Parent testimonials are among the most powerful tools for school marketers. They can be the most influential, trusted and authentic way to share your school’s story with prospective parents. In all forms, parent testimonials raise awareness about your school’s story, validate your school’s proposition and bring in the most valuable referrals.
Last week, we talked about how to ask for parent testimonials often. When you do, you will build a valuable inventory of quotes and short text you can infuse throughout your school’s story.
But what if you want to take parent testimonials further and invest in producing engaging articles, a social campaign or a sizzle reel you can use across digital and in presentations?
This is what you need to think about to produce strong parent testimonials that will be worth sharing.
1. Stay focused on your audience.
You may think the smartest way to produce strong parent testimonials is to focus on the parents in your community with the greatest social network and influence.
You always need to start with your audience. Who are you trying to reach? Who are the ideal parents you need to attract to grow enrollment? Be strong about who your ideal audience is and stay focused on them before you even consider who to approach for full parent testimonials.
Among your ideal audience, what are the topics they lean into when learning about your school? Perhaps they are most interested in how your school is pushing boundaries in STEAM or your University placement program. Maybe they are most intrigued by your drama program or the social-emotional support you foster on campus.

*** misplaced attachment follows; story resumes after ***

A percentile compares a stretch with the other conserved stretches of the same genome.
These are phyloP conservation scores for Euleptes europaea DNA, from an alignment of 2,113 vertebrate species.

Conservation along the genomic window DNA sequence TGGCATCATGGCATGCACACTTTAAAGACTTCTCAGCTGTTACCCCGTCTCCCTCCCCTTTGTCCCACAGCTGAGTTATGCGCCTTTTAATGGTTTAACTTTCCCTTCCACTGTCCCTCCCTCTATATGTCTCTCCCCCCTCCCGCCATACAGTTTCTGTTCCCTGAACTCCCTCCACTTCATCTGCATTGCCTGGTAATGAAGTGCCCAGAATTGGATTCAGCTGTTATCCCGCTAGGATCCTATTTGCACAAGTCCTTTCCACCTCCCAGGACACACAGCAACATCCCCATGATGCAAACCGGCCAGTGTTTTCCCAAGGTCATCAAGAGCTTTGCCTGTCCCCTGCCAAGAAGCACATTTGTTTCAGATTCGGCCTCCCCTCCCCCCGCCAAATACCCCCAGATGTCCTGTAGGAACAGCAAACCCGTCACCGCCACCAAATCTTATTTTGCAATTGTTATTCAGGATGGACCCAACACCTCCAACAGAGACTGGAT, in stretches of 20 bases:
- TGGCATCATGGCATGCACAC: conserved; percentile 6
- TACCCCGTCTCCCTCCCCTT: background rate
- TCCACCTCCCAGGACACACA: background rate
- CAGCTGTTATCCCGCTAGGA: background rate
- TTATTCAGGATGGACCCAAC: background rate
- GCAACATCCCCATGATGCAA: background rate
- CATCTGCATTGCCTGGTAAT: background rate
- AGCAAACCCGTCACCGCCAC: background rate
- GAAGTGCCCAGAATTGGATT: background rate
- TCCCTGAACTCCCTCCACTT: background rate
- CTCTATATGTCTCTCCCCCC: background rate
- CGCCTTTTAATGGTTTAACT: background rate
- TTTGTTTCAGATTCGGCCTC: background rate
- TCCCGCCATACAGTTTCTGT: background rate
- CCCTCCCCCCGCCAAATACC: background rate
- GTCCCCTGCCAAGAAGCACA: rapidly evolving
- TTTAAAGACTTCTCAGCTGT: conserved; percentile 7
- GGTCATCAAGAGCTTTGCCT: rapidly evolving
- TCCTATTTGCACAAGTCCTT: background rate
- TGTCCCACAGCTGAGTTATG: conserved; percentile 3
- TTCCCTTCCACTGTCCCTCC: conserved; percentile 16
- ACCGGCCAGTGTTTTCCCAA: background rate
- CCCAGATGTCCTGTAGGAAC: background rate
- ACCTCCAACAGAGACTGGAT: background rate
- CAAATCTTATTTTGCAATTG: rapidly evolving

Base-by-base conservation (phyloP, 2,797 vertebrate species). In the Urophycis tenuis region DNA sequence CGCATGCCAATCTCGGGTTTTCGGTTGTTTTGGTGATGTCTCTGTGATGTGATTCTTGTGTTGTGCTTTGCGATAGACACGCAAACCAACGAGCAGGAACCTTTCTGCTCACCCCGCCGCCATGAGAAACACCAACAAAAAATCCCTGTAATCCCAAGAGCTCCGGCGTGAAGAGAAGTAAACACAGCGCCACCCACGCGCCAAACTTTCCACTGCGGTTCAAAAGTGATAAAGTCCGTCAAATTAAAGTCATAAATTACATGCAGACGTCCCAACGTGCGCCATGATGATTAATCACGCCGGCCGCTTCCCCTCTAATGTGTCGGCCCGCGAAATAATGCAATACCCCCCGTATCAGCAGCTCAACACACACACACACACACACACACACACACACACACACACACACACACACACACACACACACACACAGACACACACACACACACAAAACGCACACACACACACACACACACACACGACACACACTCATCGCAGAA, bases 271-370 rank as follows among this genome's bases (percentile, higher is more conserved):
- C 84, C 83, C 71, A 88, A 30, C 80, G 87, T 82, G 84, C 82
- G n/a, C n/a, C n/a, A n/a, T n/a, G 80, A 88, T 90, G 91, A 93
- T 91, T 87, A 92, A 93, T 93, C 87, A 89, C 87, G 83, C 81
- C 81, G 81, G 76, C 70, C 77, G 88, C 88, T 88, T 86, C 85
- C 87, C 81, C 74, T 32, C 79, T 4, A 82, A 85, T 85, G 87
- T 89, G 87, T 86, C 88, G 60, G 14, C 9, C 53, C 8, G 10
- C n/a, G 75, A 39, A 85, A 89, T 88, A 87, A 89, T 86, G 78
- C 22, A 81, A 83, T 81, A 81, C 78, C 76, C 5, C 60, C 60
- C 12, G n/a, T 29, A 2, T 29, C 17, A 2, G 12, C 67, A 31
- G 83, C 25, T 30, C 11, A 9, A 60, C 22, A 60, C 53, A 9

Once you figure out what your ideal audience is most intrigued by, focus on those subject areas as you plan your parent testimonials. Think about the families who have been most positively impacted by that same program and approach them to be part of a feature on that topic.
2. Ask parents to be part of something bigger than themselves.
Now that you have your subject area focus for your parent testimonials, it is time to ask select families to be part of a story bigger than themselves.
For example, rather than asking them to be part of a scripted sizzle reel of parents sharing general praise about your school, ask them to be part of a feature where they can share specific feedback about a beloved teacher who helped their child develop their curiosity or a specific project where their child developed their understanding of a particular point of view.
This approach allows your parents to be part of a story bigger than themselves and when they are, they are more likely to share those proud stories with friends, families and their entire network.
Let’s do this.
I hope this inspires you to make your parent testimonials part of a stronger story. When you are ready to better understand what your ideal audience really cares about and how you can develop stories your parents can be part of, we are here to help.
In the meantime, enjoy further reading on getting to know your audience:
See you next Monday,